If you ask most people how they would recommend losing weight in the most basic form, they will usually answer “Eat less, exercise more”. Generally, they are right. The simplest way to lose weight is to create a calorie deficit: that is, burning more calories during the day than you are taking in from your food. However, contrary to what you might think, that deficit should not be too big. Rather than help you lose weight, extremely low calorie diets can often lead to weight loss slowing down. The question is, why?
When you dramatically reduce your calorie intake, your body reacts as if it is in danger. Your metabolism, which is the process by which food is converted to energy, actually slows down. It adjusts to the expectation that it will continue to receive too few calories, and as a result, starts to store fat for future use. Conversely, those with a fast metabolism can often eat far more than others, as their body processes this food into energy at a quicker rate.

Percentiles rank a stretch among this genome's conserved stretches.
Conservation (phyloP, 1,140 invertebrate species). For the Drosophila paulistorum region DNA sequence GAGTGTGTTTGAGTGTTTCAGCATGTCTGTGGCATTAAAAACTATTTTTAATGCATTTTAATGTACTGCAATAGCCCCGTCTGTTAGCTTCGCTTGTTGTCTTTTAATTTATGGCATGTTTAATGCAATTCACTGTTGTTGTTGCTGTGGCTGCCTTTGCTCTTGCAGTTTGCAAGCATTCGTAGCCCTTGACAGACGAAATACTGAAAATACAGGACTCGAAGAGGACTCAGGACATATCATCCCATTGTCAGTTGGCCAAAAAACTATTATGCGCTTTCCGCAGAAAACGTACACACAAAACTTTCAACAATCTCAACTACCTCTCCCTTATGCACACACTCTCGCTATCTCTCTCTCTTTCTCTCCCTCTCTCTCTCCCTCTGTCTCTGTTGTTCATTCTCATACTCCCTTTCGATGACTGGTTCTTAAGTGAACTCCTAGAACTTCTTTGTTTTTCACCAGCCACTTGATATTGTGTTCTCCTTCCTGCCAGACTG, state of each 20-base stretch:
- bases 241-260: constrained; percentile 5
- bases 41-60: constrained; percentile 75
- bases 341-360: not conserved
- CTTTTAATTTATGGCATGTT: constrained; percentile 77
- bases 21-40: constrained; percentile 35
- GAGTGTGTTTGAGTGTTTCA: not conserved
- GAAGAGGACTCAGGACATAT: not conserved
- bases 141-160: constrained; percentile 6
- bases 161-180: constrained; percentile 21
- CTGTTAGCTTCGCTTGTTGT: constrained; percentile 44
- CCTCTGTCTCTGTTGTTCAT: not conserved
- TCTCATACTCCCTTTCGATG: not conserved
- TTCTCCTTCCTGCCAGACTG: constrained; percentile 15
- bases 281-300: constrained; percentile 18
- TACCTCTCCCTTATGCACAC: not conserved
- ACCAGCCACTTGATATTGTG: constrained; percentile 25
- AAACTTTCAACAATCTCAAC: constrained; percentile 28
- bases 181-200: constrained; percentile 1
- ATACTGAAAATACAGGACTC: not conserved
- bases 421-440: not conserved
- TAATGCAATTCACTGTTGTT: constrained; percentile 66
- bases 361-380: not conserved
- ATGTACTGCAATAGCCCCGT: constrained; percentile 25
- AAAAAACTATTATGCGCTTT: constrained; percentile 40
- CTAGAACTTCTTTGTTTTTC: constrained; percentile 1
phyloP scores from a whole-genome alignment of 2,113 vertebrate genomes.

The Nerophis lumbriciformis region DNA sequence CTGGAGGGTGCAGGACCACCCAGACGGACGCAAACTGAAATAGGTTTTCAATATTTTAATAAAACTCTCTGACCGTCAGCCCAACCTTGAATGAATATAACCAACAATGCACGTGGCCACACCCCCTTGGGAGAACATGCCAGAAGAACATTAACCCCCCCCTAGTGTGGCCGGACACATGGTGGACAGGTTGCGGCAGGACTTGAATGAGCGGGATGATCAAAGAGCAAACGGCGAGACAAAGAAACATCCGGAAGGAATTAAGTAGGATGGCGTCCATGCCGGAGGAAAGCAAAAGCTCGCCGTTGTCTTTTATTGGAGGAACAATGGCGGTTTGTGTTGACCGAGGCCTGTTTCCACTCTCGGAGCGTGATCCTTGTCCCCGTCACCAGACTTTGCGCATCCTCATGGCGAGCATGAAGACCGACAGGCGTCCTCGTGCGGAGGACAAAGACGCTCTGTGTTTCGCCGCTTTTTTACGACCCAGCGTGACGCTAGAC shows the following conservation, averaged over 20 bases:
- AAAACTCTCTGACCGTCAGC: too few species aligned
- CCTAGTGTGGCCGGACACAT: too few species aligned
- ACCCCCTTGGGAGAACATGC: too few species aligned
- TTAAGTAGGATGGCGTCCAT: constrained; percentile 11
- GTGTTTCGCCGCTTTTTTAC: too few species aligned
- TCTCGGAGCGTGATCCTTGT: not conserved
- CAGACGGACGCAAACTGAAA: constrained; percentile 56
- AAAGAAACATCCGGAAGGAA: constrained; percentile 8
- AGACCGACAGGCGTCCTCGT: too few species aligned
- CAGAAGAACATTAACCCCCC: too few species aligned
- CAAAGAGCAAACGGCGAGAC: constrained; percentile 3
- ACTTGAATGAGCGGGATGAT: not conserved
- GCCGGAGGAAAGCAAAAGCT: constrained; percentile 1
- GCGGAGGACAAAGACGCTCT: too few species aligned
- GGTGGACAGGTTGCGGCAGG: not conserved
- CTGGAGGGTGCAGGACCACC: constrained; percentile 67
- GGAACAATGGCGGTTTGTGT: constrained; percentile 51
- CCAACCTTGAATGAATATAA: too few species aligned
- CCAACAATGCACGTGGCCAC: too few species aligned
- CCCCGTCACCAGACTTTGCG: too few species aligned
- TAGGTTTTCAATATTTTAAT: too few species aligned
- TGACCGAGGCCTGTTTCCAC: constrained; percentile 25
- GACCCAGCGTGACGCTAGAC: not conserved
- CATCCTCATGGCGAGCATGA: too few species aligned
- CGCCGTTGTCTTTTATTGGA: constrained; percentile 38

While very low calorie diets can have an instant impact on weight loss, it is not sustainable, and even if you continue with a low calorie diet, your body will have adjusted. As a result, the rate at which you lose weight can slow down, or even stop altogether. The problem here is two-fold; not only are you no longer losing weight on a low calorie diet, but the moment you increase your calorie intake your weight will increase disproportionately, as your metabolism is still operating slower than it should be.
Quite aside from not being conducive to consistent weight loss, very low calorie diets are also bad for your general health. The effects can range from feeling lethargic and dizzy to low blood pressure and heart rhythm abnormalities. Understanding calories is an important part of weight loss, but starving your body is certainly not the way to go about it.
The mantra of “eat less, exercise more” needs to be taken sensibly. It does not mean cut your calories in half and start walking ten miles every day. It means having a balanced diet with an appropriate amount of calories received from healthy foods, while exercising a reasonable amount. Those who consistently maintain a moderate calorie deficit and lose weight at a slow but steady pace are statistically proven to be far more likely to maintain their weight loss. Starving yourself might seem like a good idea, but all you are doing is harming your chance for stable weight loss.